10 Fair Empl.prac.cas. 126, 9 Empl. Prac.dec. P 9943alpha Portland Cement Company, Defendant-appellant, v. Willie C. Reese, Plaintiff-appellee, 507 F.2d 607 (5th Cir. 1975)Annotate this Case
William F. Gardner, Birmingham, Als., for defendant-appellant.
U. M. Clemon, Birmingham, Ala., Barry Goldstein, James M. Nabrit, III, Jack Greenberg, Morris J. Baller, Marilyn Holifield, New York City, for plaintiff-appellee.
Appeal from the United States District Court for the Northern District of Alabama.
Before GODBOLD and MORGAN, Circuit Judges, and BOOTLE, District Judge.
GODBOLD, Circuit Judge:
Again we consider the relationship between suits for racial discrimination in employment under 1 of the 1866 Civil Rights Act, 42 U.S.C. 1981 (1970), and the administrative remedies under Title VII of the Civil Rights Act of 1964, 42 U.S.C. 2000e et seq.
In Sanchez v. Standard Brands, Inc., 431 F.2d 455 (CA5, 1970), we held that a plaintiff asserting an individual claim for racial discrimination under Title VII must first exhaust his Title VII Equal Employment Opportunity Commission remedies and that the claim raised in the suit must be 'like or related' to the charge filed previously with the EEOC.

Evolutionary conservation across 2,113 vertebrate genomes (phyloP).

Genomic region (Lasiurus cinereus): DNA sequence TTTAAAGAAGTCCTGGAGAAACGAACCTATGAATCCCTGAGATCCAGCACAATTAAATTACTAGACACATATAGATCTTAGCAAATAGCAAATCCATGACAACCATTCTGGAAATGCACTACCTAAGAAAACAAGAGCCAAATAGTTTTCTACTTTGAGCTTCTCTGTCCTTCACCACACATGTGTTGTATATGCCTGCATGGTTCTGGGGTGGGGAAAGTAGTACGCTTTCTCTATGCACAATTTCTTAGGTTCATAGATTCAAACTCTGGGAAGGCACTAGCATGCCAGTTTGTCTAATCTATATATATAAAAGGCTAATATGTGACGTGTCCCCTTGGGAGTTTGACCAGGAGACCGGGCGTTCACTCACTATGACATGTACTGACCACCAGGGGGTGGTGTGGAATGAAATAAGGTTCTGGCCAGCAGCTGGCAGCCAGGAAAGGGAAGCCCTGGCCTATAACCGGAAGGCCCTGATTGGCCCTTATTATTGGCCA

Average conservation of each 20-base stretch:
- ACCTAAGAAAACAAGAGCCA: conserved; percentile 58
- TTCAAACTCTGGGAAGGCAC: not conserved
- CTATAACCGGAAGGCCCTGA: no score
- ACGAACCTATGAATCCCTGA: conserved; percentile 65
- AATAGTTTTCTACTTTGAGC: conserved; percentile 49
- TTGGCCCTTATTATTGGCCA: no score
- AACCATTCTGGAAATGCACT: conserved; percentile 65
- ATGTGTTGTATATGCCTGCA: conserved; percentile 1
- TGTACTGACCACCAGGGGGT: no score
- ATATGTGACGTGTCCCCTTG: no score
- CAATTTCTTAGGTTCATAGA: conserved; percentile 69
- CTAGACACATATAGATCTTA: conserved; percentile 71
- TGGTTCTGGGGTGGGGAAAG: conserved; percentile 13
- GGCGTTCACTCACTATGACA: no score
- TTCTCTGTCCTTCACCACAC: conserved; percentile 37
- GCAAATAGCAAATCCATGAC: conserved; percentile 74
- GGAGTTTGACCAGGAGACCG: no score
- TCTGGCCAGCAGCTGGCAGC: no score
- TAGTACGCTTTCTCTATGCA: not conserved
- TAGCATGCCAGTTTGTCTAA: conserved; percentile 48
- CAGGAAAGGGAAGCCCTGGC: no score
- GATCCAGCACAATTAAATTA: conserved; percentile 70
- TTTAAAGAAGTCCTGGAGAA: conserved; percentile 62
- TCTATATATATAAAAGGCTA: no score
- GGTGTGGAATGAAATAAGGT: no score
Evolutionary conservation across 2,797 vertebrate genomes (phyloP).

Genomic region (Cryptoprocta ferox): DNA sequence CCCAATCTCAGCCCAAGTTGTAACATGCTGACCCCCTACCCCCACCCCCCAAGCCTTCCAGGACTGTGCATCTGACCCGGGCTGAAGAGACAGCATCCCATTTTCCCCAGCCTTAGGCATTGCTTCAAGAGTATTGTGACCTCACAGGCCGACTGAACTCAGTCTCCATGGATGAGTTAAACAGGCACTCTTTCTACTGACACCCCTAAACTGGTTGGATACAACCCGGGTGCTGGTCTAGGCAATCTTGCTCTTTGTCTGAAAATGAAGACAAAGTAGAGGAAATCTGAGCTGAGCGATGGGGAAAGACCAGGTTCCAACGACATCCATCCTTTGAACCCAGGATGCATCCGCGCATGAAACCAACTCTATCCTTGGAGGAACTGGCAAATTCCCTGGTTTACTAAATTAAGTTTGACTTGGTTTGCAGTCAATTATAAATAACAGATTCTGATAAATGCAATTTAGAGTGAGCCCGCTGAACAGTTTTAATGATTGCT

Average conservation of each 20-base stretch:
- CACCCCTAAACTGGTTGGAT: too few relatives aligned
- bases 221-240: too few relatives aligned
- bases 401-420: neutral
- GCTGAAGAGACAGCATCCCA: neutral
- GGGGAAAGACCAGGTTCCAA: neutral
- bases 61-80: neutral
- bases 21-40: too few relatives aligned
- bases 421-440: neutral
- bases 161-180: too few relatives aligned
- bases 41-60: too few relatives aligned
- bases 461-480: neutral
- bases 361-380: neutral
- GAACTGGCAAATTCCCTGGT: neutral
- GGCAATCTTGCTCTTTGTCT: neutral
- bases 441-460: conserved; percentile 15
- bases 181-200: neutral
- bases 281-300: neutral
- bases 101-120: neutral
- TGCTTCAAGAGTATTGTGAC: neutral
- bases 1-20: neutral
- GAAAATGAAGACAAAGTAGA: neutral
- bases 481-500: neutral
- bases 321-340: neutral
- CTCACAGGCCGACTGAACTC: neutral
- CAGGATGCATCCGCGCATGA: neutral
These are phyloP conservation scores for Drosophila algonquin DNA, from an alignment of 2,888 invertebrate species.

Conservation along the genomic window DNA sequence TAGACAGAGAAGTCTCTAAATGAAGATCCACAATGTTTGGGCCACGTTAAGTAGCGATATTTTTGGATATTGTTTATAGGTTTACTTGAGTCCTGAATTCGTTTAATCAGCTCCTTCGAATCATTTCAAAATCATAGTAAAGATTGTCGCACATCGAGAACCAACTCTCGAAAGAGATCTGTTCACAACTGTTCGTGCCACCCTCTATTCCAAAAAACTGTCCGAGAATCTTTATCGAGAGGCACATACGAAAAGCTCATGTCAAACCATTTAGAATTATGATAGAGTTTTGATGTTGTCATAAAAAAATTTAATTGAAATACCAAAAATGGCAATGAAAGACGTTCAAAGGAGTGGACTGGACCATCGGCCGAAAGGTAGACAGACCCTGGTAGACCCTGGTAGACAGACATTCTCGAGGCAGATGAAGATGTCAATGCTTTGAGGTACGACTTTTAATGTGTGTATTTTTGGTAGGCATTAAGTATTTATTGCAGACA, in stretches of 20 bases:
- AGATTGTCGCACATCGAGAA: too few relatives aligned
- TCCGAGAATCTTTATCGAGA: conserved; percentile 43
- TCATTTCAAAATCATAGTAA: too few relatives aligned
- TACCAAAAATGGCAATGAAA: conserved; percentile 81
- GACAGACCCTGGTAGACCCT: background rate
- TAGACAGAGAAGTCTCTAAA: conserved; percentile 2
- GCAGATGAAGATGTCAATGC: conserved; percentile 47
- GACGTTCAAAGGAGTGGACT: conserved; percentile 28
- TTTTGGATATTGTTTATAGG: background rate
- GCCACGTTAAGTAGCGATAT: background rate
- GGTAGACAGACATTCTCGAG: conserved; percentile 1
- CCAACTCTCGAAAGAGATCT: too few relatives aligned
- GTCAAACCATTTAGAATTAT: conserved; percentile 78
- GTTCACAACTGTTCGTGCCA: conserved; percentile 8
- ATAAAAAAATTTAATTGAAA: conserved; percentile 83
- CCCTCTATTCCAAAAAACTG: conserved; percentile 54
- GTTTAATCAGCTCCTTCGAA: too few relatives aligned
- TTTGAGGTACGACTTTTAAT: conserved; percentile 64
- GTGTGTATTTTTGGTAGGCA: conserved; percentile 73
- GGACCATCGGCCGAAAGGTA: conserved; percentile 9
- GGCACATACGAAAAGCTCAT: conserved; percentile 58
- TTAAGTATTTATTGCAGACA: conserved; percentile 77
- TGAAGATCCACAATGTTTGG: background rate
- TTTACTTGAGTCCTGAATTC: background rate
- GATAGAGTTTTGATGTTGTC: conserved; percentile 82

In Caldwell v. National Brewing Co., 443 F.2d 1044 (CA5, 1971), cert. denied, 405 U.S. 916, 92 S. Ct. 931, 30 L. Ed. 2d 785 (1972), an individual claim for racial discrimination was brought under 1981, and we held that the plaintiff need not exhaust his Title VII EEOC remedies.
In Hill v. American Airlines, Inc., 479 F.2d 1057 (CA5, 1973), an individual claim1 for racial discrimination in employment was brought under both Title VII and 1981. We held that it was unnecessary to determine under Sanchez whether the plaintiff's claim was like or related to his EEOC charge, since under Caldwell 1981 was a completely independent remedy and the plaintiff could proceed under 1981 even if none of his claims were even remotely related to those pressed before the EEOC.